The big question then is, does colour matter and the answer to this is yes. Ask a lure or fly angler this question and the answer will also be yes, however a lure or fly angler will constantly keep changing things in order to find what’s working. If he catches just one fish this maybe a coincidence but often when the lure/fly is matched to what the fish are feeding on, multiple captures are possible. In most other styles of angling be it specialist carp or general, colour makes a huge difference. You only have to ask me what colour maggots I buy, red, or what colour piece of artificial corn do I reach for first, yellow! Colour may not be as popular in static deadbaiting yet on the odd occasion it can be the difference between catching and blanking.
This now brings me briefly onto the subject of using oils on, within or next to deadbaits and asks the question, does this make a difference? My answer to this would once again be yes, however that doesn’t mean I would be adding additional oils to every deadbait I use. In fact I have rarely injected or flavoured a bait directly as I have always felt that by doing so I was interfering with the baits natural draw. As long as the bait I was using was fresh, then that would always be my first line of attack, and if I felt the need to tamper with the bait then instead of adding oil to the fish I would feel far happier using a swim-feeder filled with foam and soaked in oil. To me this gives me the best of both worlds, an additional sent draw around a really fresh bait.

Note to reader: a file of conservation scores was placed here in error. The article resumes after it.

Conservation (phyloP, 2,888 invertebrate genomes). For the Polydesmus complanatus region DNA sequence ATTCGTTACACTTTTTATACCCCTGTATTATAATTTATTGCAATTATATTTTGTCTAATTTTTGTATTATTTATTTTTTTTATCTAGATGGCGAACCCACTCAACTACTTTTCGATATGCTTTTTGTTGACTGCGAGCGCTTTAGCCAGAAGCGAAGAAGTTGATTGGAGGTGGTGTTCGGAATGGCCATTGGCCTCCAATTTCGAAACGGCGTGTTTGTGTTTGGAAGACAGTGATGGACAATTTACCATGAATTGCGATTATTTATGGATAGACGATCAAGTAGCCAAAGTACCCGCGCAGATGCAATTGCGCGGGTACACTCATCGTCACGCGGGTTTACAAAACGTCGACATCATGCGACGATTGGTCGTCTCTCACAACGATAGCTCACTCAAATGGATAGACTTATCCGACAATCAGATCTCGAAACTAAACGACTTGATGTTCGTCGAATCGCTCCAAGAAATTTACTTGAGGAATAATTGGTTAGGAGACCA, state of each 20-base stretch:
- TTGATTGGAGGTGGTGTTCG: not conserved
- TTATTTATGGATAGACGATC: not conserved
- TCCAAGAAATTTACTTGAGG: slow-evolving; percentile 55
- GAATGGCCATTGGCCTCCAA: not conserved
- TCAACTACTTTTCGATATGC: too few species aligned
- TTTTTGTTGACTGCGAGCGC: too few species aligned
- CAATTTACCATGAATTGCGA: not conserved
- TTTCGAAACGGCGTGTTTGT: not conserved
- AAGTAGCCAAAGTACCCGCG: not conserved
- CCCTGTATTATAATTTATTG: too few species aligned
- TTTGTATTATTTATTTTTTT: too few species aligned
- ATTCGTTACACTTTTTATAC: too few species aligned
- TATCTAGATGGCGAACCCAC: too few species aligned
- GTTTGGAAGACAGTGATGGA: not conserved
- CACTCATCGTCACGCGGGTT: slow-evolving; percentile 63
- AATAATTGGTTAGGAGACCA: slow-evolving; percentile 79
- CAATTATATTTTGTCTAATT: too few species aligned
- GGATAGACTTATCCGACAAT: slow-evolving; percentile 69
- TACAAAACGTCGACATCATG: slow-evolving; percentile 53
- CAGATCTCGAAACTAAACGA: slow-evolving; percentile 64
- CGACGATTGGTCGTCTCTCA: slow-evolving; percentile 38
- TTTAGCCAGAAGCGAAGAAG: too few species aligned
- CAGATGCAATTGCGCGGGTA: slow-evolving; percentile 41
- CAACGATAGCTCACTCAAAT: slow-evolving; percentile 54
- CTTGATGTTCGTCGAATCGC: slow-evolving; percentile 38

Again I do know anglers that have soaked baits in flavour before freezing them and would swear that they create an edge and have outscored conventional unflavoured baits on certain venues, but that doesn’t mean all. Similarly I know anglers that instinctively inject their baits with water soluble fish oils as its something they are confident in and have faith in catching, yet if you feel you want to try this method then I would advice that an oil specifically designed for this is used instead of just adding fish oil as unless you add a emulsifier to it then it might just be having an adverse effect.
All in all whether you feel the need to colour or oil up your deadbaits, the word confidence keeps coming back, as this is what all anglers need. If you are confident in what you are doing, then you’re half way their, but don’t get stereotyped in one approach. Keep an open mind, never be afraid to try something knew and if you find yourself sitting behind motionless rods then before tampering with your bait, take a look at your location as this is without a doubt the most important part of catching.